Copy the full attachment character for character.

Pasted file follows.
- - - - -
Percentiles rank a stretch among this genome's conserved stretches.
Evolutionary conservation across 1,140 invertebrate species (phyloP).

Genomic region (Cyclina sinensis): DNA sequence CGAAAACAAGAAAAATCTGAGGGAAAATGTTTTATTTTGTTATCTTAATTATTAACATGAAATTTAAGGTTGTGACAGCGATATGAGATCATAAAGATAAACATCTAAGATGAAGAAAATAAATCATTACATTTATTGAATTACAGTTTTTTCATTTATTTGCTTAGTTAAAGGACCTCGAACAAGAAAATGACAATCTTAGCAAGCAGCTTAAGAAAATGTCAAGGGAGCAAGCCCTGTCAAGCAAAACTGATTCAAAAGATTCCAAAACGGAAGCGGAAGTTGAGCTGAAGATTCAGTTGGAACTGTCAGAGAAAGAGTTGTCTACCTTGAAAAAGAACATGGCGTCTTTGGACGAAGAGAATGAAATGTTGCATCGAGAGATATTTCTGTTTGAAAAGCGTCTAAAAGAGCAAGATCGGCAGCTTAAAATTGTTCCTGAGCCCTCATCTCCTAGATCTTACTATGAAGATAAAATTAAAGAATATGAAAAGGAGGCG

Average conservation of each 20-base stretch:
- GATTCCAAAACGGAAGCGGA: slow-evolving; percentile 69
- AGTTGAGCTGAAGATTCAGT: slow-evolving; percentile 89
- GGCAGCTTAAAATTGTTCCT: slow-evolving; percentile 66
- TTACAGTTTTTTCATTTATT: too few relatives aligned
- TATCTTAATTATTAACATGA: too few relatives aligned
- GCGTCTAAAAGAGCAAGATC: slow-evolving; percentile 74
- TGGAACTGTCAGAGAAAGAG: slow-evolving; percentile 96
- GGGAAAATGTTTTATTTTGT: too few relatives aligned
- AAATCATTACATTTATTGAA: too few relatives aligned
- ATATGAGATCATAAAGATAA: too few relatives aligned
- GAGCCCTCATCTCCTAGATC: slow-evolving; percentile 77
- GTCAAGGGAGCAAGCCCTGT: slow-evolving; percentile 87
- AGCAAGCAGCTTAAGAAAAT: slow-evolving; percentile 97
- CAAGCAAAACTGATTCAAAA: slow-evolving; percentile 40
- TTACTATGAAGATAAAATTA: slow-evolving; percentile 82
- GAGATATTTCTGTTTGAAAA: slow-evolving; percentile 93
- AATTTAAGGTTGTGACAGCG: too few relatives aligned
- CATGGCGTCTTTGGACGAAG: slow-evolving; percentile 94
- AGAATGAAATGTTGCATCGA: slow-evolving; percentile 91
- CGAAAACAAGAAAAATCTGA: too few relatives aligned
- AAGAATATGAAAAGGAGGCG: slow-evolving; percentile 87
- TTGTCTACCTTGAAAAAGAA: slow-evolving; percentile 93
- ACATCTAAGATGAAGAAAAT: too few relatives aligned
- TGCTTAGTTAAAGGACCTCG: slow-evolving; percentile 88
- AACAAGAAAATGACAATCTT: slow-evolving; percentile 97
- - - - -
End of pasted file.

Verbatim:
Percentiles rank a stretch among this genome's conserved stretches.
Evolutionary conservation across 1,140 invertebrate species (phyloP).

Genomic region (Cyclina sinensis): DNA sequence CGAAAACAAGAAAAATCTGAGGGAAAATGTTTTATTTTGTTATCTTAATTATTAACATGAAATTTAAGGTTGTGACAGCGATATGAGATCATAAAGATAAACATCTAAGATGAAGAAAATAAATCATTACATTTATTGAATTACAGTTTTTTCATTTATTTGCTTAGTTAAAGGACCTCGAACAAGAAAATGACAATCTTAGCAAGCAGCTTAAGAAAATGTCAAGGGAGCAAGCCCTGTCAAGCAAAACTGATTCAAAAGATTCCAAAACGGAAGCGGAAGTTGAGCTGAAGATTCAGTTGGAACTGTCAGAGAAAGAGTTGTCTACCTTGAAAAAGAACATGGCGTCTTTGGACGAAGAGAATGAAATGTTGCATCGAGAGATATTTCTGTTTGAAAAGCGTCTAAAAGAGCAAGATCGGCAGCTTAAAATTGTTCCTGAGCCCTCATCTCCTAGATCTTACTATGAAGATAAAATTAAAGAATATGAAAAGGAGGCG

Average conservation of each 20-base stretch:
- GATTCCAAAACGGAAGCGGA: slow-evolving; percentile 69
- AGTTGAGCTGAAGATTCAGT: slow-evolving; percentile 89
- GGCAGCTTAAAATTGTTCCT: slow-evolving; percentile 66
- TTACAGTTTTTTCATTTATT: too few relatives aligned
- TATCTTAATTATTAACATGA: too few relatives aligned
- GCGTCTAAAAGAGCAAGATC: slow-evolving; percentile 74
- TGGAACTGTCAGAGAAAGAG: slow-evolving; percentile 96
- GGGAAAATGTTTTATTTTGT: too few relatives aligned
- AAATCATTACATTTATTGAA: too few relatives aligned
- ATATGAGATCATAAAGATAA: too few relatives aligned
- GAGCCCTCATCTCCTAGATC: slow-evolving; percentile 77
- GTCAAGGGAGCAAGCCCTGT: slow-evolving; percentile 87
- AGCAAGCAGCTTAAGAAAAT: slow-evolving; percentile 97
- CAAGCAAAACTGATTCAAAA: slow-evolving; percentile 40
- TTACTATGAAGATAAAATTA: slow-evolving; percentile 82
- GAGATATTTCTGTTTGAAAA: slow-evolving; percentile 93
- AATTTAAGGTTGTGACAGCG: too few relatives aligned
- CATGGCGTCTTTGGACGAAG: slow-evolving; percentile 94
- AGAATGAAATGTTGCATCGA: slow-evolving; percentile 91
- CGAAAACAAGAAAAATCTGA: too few relatives aligned
- AAGAATATGAAAAGGAGGCG: slow-evolving; percentile 87
- TTGTCTACCTTGAAAAAGAA: slow-evolving; percentile 93
- ACATCTAAGATGAAGAAAAT: too few relatives aligned
- TGCTTAGTTAAAGGACCTCG: slow-evolving; percentile 88
- AACAAGAAAATGACAATCTT: slow-evolving; percentile 97